There are refugees from every war and rebellion. Mohammed Faizi, 26, an engineer, who used his English as an interpreter for the British army in Afghanistan, says he fled his home six months ago after the Taliban threatened to execute him for collaborating with the infidels. On his cracked phone, he shows photos of himself with British soldiers and his translator’s certificate. “Other Western countries who fought in Afghanistan took their interpreters back with them but Britain offered us a thousand dollars each and abandoned us I’ll get to Britain on my own. I already got on trucks 20 times and was found or it turned out the truck was going the other way. I’ll make it in the end,” he says.
The refugees do not lack for food or clothing, which are provided by aid groups. Some receive money from relatives who have already managed to reach the West and find work. Some long-time residents have opened shops to sell basic goods in the camp and there are even restaurants. Refugees from Ethiopia and Eritrea have opened a church here.
The main problems are the flimsy huts that cannot withstand the rain, and the lack of hot water and toilets. But they stay, because this is the only place from which they can try to sneak into Britain.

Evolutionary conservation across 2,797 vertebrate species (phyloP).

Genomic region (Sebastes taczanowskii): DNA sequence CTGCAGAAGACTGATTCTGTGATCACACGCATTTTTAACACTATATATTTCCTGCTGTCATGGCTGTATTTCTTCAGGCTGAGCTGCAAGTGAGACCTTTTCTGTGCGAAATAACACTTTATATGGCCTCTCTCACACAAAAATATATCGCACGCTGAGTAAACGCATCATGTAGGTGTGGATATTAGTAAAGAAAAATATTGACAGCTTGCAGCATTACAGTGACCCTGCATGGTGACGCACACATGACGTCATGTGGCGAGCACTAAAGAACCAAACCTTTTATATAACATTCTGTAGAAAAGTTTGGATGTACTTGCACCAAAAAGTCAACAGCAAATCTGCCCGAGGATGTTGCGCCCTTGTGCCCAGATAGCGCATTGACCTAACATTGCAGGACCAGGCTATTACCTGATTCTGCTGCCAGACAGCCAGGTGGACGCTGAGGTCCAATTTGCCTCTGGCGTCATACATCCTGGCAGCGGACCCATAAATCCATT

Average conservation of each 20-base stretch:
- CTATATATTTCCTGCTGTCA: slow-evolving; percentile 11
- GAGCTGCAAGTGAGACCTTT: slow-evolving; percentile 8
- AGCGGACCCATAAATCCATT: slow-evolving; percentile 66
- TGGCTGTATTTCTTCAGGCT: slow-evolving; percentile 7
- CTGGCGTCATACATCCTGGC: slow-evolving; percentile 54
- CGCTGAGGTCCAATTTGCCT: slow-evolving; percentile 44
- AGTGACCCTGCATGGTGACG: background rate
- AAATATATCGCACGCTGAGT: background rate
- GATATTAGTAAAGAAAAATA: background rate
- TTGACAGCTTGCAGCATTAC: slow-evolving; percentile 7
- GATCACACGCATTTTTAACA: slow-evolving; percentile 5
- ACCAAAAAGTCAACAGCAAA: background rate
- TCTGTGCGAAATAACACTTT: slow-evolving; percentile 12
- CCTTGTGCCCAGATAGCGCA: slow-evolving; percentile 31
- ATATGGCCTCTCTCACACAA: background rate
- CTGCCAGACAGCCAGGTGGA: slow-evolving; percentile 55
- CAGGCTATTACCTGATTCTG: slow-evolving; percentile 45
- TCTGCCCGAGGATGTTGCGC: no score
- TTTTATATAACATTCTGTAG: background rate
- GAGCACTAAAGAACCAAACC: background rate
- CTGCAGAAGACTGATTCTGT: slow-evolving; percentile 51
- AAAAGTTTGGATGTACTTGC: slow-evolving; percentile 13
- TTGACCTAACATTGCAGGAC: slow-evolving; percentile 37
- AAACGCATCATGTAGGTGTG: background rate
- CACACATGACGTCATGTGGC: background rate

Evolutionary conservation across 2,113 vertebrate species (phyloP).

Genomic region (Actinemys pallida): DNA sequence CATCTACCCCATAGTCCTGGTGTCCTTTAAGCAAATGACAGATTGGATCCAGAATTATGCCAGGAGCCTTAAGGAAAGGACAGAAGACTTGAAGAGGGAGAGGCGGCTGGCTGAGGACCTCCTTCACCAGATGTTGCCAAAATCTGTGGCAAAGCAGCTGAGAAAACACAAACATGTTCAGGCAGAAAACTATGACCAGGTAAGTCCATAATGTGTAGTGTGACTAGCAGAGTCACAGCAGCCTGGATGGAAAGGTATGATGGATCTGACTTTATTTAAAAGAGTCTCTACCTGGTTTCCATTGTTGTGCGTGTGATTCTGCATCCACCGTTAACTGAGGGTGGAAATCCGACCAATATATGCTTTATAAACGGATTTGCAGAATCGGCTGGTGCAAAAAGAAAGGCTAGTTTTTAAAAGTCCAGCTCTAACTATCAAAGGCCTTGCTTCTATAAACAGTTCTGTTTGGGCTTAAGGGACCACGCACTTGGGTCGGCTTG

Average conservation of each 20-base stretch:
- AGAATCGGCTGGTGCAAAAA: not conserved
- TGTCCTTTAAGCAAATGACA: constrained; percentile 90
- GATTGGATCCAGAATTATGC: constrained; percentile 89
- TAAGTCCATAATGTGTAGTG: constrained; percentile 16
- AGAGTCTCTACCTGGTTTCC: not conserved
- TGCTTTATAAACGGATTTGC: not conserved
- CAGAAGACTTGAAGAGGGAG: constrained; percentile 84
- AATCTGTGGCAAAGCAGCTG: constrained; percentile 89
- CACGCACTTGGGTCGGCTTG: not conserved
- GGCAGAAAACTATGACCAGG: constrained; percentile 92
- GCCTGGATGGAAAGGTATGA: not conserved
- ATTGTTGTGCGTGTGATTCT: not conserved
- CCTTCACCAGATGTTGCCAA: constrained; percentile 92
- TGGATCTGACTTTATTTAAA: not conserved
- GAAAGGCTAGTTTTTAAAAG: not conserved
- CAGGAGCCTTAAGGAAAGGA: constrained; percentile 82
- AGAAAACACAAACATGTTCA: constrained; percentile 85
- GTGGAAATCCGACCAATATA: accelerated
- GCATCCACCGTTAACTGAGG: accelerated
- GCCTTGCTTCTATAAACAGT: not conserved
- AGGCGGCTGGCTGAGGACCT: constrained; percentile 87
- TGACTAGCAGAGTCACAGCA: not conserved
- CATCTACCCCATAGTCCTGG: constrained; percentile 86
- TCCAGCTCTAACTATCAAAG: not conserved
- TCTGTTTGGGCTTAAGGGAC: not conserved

Refugees talk about England as a land of unlimited opportunity. Some have friends and relatives who have managed to assimilate into immigrant communities and find jobs, albeit for below-average pay, but which allow them to live in greater comfort than they knew at home. Most importantly, they are far from the fighting and oppression that they fled.
But legal entry to Britain is impossible. The British economy, in desperate need of people willing to work for low wages, could easily take in thousands of strong men who would not be taking jobs away from the locals. But the British public fears waves of immigrants and the Conservative government, worried about next year’s referendum on continued membership in the European Union, will not make such an unpopular decision.
With November’s early sundown nearly upon them, dozens of men set off from the camp to the roads and the train tracks, and to the waiting area for the big trucks. They will try to get on any transport heading to Britain. There will be hours of clashes with police trying to keep them back. “Every night I try. Two nights ago I managed to hide under crates in a truck but only when it was too late I realized it was going the opposite direction, to Paris. I took me four hours to get back, on foot, to the camp,” Ikram Khan, 17, from Peshawar, Afghanistan, says.
But Khan doesn't despair. He smiles and seems reconciled to his situation, like most of the residents of the camp. They have crossed continents to flee their countries and for them, even in the mud and filth of the “jungle,” they are survivors facing one more obstacle on their way to the promised land across the Channel.